The wake-up call that made him put the drugs down came in the form of a phone call on Memorial Day, 2010. His father — 67 “and the picture of health,” Nash said — had been diagnosed with multiple myeloma, a form of cancer. With his father’s health failing fast, Nash was informed that if he left the state, he would be in violation of his probation. He would be granted a pass to leave temporarily so he could attend the funeral, however.
His reaction: “Are you serious?”
“Here I am, stuck in Florida with my father dying, and I’m trying to go about it the right way and get permission,” he said. “Well, my lawyer called while I was on my way to court and told me my probation officer was pissed that I was going to ask for permission because she thought I was full of it. My lawyer told me, ‘When you get down here, she’s going to try and get you locked up.’
“I thought, ‘I don’t have a choice.’ I rushed home, threw everything I could fit into my truck and split two hours later. You talk about rock bottom — I had moved to Florida because I grew up on beach music and Jimmy Buffett, and I was living my dream down there playing in beach bars. To have it all fall apart in one afternoon was enough of a rock bottom to make me quit drugs for good.”
Nash arrived back home in Tennessee on a Tuesday. His dad died the following Sunday, only two months after being diagnosed with cancer.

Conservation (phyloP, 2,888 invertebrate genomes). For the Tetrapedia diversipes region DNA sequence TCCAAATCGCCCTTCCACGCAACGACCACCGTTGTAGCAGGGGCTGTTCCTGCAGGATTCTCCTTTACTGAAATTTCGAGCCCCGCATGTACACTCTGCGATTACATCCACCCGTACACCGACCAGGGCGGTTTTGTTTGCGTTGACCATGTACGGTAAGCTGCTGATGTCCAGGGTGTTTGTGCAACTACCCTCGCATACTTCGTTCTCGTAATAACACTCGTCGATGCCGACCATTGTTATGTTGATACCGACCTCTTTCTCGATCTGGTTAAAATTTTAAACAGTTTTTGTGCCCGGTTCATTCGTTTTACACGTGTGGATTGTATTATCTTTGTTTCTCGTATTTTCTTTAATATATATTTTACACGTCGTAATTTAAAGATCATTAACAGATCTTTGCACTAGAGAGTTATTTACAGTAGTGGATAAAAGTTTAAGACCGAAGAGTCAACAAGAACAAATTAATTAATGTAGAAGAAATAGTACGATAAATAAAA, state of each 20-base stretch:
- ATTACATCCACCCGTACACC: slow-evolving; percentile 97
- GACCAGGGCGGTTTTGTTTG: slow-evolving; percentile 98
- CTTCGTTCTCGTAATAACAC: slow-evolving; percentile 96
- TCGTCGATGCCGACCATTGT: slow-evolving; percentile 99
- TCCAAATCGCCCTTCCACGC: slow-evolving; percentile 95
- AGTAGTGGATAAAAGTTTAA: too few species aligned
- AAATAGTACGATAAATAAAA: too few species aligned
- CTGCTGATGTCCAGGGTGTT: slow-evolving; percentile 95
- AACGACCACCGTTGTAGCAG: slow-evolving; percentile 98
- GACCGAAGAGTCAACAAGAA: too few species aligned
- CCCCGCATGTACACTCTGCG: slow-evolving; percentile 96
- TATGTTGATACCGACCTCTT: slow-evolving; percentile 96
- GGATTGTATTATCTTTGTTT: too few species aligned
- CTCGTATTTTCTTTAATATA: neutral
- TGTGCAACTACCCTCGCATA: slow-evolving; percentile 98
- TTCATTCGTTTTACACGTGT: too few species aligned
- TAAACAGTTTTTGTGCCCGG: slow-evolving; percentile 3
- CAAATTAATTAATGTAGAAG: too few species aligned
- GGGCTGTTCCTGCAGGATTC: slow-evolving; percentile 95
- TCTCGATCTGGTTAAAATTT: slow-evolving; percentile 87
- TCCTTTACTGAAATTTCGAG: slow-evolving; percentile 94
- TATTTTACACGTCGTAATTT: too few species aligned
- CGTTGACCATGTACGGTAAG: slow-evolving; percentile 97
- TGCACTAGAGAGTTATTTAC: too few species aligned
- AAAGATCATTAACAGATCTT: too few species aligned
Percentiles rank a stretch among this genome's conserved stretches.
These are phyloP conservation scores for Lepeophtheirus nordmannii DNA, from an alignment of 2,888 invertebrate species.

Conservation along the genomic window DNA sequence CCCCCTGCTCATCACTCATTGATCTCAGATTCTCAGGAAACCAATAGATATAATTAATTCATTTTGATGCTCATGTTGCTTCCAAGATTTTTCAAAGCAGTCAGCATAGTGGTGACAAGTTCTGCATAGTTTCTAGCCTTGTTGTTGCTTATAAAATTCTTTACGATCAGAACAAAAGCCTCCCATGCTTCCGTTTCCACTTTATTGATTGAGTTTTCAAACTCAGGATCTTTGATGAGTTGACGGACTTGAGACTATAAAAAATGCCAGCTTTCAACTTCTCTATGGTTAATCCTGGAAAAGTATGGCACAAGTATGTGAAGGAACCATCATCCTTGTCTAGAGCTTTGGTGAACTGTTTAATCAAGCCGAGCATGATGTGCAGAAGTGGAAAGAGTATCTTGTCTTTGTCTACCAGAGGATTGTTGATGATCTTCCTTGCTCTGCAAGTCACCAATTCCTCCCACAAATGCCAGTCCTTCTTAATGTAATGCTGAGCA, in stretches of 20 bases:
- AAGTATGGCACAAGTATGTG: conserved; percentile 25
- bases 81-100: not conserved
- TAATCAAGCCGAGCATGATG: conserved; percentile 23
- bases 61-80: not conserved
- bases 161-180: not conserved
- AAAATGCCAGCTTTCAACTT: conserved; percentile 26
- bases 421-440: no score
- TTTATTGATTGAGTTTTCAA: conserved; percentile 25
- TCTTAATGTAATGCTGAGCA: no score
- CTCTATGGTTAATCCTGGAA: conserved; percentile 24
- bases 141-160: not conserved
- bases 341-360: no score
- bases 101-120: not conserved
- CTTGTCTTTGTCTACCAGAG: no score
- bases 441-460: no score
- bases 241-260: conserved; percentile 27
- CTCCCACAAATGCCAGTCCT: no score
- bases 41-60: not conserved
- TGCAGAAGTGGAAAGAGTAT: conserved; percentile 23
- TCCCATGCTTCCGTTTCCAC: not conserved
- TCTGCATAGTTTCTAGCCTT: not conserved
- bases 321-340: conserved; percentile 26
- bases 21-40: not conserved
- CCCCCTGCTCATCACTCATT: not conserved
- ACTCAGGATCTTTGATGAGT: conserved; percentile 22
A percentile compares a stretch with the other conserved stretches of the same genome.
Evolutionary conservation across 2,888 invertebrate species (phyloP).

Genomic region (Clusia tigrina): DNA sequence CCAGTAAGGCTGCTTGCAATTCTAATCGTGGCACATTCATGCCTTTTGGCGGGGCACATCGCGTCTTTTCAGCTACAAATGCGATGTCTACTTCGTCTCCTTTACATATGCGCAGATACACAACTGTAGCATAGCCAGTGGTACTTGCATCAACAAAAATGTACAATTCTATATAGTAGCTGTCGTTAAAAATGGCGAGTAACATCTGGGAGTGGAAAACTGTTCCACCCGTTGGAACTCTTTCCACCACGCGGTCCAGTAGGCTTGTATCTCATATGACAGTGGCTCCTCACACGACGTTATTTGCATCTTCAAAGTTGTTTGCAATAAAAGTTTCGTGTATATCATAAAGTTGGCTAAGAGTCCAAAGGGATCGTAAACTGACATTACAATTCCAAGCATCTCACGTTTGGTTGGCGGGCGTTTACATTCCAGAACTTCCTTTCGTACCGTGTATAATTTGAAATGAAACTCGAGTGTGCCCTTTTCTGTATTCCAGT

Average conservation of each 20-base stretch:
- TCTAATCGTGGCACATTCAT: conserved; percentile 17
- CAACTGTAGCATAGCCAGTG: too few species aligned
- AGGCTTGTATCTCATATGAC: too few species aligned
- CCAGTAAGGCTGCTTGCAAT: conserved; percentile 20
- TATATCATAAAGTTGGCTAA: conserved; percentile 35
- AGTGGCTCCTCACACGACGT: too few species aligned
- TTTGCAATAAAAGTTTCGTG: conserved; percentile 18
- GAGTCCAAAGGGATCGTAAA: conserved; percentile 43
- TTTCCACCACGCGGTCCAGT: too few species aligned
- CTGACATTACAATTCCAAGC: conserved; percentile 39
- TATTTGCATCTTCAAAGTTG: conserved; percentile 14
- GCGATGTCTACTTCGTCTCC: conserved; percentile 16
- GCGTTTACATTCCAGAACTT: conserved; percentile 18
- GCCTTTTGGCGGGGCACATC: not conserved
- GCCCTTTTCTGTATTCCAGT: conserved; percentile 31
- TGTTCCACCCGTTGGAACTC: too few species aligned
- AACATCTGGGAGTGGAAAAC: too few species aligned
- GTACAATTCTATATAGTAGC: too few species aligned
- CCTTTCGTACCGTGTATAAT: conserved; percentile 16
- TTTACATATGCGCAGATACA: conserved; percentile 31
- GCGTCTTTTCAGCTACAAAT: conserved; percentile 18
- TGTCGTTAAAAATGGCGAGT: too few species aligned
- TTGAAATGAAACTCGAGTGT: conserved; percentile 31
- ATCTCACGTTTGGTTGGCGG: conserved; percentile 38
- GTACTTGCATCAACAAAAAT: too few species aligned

“I got to spend his last six days with him, and I got to say everything that I needed to say,” he said.
In the aftermath, he rejected the idea of going back to Florida. His attorney at the time, he said, convinced him he was looking at serious prison time if he returned; besides, his family needed him back home.
“My logic was, ‘I screwed up really bad this time, and I’m going to have to face it one day, but now is not the time to face it,’” he said. “So I moved in with my mom, took care of her and the yard and kept playing music.”
He eventually came to Knoxville, started out doing solo shows and quickly established Southern Drawl. He credits his renewed focus and quitting drugs for much of the band’s success.
“That’s been one of my biggest drives, the thinking that I’ve got time to make up for, that I’ve got to make up for the eight years I wasted,” he said. “And in my mind, I thought if I could get to some level of fame or fortune, I could write a check and make the whole thing go away. I knew I’d have to face it one day, but it was easier to not think about.”